This post serves as a living collection of ideas. Some ideas, I agree with. I bring up these ideas in meetings and advocate for them, but I understand if a decision gets made the other way. The ideas I’m talking about in this post have grown far beyond that point. I believe the ideas below are so crucially important to the success of a software development team that fighting for them daily is an obligation. These are ideas I champion.
Fail Early and Often
Teams can’t avoid trying new things because they’re afraid they might not work – it’s a philosophy that directly causes stagnation and stifles innovation. By making it OK to fail and by realizing that lessons learned from failure actively improve future work, teams can be opened up to creative and iterative change.
Spread the Knowledge Around
Siloing developers based on their perceived strengths and weaknesses is a terrible idea. The more I know about what my teammates are doing, the better I can do my job and integrate with theirs. Modern practices like code reviews, pair programming and lunch and learns help break up organizational silos and encourage teammates to obtain a wider view of the big picture.
Having everyone know something about everything is great, but there is unmistakable value in having each person know a lot about one thing. Asking teammates to focus part of their time on small areas of knowledge that are critical to the team’s success means that each person feels ownership and responsibility over being an expert in their chosen field.
Iterate, Analyze, Change
Performing clearly-defined work in time-boxed increments, then empirically examining the outcome of that work and improving the process for the next increment is something that is fundamental to software development. The fact is, we as developers are not great at estimating more than a few weeks into the future. By building in constant re-evaluation we can make sure our plans are constantly in sync with reality. Scrum and Kanban are excellent tools developed through years of iteration, analysis and change that give teams a great starting framework for implementing this idea.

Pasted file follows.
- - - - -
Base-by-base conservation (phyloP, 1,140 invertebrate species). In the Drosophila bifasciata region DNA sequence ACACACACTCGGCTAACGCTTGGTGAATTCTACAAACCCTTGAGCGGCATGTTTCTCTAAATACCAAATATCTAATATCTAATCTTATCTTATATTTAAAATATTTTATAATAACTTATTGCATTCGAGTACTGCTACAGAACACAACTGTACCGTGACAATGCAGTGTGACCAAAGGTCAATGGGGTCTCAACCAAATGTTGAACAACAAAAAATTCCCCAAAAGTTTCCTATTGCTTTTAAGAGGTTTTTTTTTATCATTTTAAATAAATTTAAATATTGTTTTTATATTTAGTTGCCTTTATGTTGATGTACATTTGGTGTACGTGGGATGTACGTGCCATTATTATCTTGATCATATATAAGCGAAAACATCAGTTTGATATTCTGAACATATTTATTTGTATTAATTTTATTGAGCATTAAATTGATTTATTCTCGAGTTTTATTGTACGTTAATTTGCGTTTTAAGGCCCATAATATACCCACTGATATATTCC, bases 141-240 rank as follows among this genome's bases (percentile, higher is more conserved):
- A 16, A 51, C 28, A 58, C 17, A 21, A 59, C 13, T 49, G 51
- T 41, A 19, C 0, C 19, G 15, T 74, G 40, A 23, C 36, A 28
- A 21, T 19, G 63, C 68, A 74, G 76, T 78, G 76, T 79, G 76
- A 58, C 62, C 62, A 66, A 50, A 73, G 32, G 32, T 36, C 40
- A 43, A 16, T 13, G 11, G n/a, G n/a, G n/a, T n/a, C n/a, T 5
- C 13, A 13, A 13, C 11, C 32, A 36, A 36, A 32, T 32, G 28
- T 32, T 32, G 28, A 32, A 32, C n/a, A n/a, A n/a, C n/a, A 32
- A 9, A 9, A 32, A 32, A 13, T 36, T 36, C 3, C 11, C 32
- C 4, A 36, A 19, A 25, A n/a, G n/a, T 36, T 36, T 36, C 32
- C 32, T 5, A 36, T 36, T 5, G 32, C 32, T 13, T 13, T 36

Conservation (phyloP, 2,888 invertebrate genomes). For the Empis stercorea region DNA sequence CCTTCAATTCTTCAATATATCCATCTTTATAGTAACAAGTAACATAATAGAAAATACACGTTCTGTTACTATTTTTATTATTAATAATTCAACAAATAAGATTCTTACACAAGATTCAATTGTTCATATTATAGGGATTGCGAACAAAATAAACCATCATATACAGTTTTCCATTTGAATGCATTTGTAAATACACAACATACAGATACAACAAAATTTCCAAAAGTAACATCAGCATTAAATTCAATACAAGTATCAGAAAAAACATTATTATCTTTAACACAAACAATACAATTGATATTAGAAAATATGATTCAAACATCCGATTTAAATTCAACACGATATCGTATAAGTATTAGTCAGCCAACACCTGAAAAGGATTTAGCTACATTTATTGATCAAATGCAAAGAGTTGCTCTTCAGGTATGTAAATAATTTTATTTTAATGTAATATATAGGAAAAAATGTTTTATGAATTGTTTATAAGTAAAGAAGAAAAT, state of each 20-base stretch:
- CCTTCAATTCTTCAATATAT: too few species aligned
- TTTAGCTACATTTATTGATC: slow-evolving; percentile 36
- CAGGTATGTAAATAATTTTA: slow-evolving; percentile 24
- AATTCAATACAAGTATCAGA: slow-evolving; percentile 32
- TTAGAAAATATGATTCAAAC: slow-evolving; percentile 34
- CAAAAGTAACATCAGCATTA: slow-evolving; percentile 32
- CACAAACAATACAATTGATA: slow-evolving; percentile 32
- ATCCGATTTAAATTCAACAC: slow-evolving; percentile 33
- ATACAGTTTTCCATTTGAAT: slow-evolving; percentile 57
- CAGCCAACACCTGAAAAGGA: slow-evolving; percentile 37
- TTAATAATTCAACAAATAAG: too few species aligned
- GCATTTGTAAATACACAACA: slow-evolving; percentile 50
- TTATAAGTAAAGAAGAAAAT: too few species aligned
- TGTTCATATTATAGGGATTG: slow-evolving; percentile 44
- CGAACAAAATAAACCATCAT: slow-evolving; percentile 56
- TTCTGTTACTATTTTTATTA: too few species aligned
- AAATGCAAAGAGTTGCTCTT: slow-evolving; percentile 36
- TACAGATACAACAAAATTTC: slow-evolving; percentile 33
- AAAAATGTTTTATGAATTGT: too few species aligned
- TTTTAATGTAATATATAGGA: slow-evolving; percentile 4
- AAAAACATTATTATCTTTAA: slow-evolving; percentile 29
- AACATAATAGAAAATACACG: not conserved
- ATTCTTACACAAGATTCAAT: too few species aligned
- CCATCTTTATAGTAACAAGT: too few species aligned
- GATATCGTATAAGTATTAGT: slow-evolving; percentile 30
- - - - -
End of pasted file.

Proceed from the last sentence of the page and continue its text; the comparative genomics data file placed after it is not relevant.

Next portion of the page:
Don’t Go Backwards
Once a team has completed an iteration of clearly-defined work, the “done” status of that work should not change. If “done” work can suddenly become “undone”, then the entire understanding of what it means to be “done” is put in jeopardy. There is no way I know of to pin down done-ness other than writing good tests around the agreed-upon functionality. By continuously running those tests while adding new features, teams can guarantee their work stays done. The plethora of reasons testing is great could fill an entire post, which I intend to write at a later date.
Build Your Team Right
Hiring and firing are the two most critical actions of building a great team. We’ve all seen the impact one person can make on a team’s success, both positively and negatively. Taking the extra time to hire and fire right is the most face-slappingly obvious thing I’ve seen many teams gloss over.